orphic was our Word of the Day on 12/11/2017. Hear the podcast!
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Recent Examples of orphic from the Web
As if fearing that too lyrical an approach to such an orphic figure would result in incoherence, Gooch describes this poet’s life in a decidedly unpoetic way.
These example sentences are selected automatically from various online news sources to reflect current usage of the word 'orphic.' Views expressed in the examples do not represent the opinion of Merriam-Webster or its editors. Send us feedback.
Did You Know?
Orpheus was a hero of Greek mythology who was supposed to possess superhuman musical skills. With his legendary lyre, he was said to be able to make even the rocks and trees dance around. In fact, when his wife Eurydice died, he was nearly able to use his lyre to secure her return from the underworld. Later on, according to legend, he was killed at the bidding of Dionysus, and an oracle of Orpheus was established that came to rival the oracle of Apollo at Delphi. Because of the oracle of Orpheus, orphic can mean "oracular." Because of Orpheus' musical powers, orphic can mean "entrancing."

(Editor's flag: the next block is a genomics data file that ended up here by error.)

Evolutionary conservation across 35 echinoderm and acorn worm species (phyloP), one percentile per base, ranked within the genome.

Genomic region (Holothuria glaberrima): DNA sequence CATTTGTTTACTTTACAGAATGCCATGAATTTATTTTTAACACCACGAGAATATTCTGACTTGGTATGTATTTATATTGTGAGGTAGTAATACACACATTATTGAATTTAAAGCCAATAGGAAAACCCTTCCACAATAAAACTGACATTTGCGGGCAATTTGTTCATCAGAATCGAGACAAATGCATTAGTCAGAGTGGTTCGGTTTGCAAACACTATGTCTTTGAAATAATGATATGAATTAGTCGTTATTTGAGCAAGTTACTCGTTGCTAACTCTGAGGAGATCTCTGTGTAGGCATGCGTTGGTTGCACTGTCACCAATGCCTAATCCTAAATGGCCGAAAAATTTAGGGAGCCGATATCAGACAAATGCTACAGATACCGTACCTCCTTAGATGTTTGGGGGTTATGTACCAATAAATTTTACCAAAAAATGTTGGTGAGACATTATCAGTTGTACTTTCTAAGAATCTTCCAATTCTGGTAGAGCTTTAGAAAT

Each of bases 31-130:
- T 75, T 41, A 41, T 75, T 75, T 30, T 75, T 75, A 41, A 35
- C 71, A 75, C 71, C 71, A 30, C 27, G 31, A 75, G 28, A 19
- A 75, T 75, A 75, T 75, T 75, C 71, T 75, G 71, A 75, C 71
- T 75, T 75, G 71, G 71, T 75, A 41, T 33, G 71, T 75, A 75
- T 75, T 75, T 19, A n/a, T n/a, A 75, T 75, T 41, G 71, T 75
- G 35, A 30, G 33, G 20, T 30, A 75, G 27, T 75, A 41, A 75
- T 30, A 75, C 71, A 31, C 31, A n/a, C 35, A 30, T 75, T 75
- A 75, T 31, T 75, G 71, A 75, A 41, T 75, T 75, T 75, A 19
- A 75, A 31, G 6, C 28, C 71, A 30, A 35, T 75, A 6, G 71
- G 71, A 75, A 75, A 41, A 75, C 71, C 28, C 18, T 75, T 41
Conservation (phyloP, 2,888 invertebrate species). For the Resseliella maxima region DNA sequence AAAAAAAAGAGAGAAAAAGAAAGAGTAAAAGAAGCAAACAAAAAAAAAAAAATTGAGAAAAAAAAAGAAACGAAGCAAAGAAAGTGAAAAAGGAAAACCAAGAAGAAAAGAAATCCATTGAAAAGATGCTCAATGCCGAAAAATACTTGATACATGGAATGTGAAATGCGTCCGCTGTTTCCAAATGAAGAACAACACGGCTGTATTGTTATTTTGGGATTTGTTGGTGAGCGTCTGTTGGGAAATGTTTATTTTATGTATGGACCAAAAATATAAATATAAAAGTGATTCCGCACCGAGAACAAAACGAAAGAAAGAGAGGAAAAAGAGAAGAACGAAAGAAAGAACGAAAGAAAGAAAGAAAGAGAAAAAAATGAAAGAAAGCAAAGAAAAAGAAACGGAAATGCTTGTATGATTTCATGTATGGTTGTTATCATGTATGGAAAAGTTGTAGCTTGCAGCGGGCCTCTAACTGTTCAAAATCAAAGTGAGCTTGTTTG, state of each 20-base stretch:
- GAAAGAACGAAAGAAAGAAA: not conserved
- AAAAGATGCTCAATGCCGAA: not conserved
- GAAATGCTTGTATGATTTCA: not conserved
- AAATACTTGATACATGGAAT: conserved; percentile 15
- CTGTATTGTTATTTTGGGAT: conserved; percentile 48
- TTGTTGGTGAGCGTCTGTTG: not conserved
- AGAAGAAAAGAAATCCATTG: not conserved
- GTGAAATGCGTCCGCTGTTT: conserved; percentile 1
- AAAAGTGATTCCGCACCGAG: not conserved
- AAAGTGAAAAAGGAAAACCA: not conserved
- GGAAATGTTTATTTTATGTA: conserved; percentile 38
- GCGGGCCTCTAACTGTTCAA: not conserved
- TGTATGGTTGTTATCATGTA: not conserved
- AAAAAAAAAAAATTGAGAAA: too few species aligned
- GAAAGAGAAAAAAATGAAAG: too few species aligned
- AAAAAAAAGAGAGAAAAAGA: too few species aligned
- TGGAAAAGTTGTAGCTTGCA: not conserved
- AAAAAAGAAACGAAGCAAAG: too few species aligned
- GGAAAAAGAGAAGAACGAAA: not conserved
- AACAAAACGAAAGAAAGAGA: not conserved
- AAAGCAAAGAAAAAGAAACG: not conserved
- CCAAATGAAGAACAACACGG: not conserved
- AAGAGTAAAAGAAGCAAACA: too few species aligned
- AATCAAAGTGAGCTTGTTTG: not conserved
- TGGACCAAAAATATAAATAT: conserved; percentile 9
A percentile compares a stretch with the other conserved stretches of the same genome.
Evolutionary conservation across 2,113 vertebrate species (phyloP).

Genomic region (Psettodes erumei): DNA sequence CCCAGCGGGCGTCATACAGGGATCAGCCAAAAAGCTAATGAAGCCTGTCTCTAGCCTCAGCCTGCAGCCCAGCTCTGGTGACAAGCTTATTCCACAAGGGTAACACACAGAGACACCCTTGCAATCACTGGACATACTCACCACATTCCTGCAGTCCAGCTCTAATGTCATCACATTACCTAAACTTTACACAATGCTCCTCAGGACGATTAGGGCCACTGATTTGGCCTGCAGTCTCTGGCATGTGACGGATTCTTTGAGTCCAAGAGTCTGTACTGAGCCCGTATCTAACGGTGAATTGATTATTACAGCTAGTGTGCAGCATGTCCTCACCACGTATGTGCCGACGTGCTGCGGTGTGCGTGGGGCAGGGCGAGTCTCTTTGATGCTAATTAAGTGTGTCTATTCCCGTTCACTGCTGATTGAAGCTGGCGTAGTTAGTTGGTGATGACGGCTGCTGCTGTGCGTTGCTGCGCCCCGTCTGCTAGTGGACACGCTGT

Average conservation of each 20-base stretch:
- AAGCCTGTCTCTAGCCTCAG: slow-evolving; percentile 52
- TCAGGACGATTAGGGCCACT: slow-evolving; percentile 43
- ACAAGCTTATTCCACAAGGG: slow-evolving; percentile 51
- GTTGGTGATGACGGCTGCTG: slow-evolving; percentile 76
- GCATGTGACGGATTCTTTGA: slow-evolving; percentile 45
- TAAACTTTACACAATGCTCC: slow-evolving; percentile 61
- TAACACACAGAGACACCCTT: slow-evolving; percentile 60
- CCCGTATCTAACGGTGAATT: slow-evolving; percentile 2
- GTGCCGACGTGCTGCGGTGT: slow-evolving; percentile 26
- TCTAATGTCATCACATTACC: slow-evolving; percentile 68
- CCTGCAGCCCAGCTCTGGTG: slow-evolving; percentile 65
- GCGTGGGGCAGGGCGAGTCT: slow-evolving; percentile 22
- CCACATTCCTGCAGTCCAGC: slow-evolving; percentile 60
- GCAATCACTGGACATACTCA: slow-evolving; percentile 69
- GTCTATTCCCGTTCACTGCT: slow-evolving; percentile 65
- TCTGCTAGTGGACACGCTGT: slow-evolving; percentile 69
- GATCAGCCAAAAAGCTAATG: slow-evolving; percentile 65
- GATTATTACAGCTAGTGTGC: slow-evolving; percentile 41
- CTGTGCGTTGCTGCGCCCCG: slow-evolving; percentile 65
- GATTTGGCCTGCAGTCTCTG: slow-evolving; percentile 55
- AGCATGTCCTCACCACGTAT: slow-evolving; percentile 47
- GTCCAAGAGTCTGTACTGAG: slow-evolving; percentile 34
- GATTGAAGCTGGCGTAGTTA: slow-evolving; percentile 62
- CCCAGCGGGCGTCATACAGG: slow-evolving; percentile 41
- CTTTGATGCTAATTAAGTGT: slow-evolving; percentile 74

First Known Use of orphic
Seen and Heard
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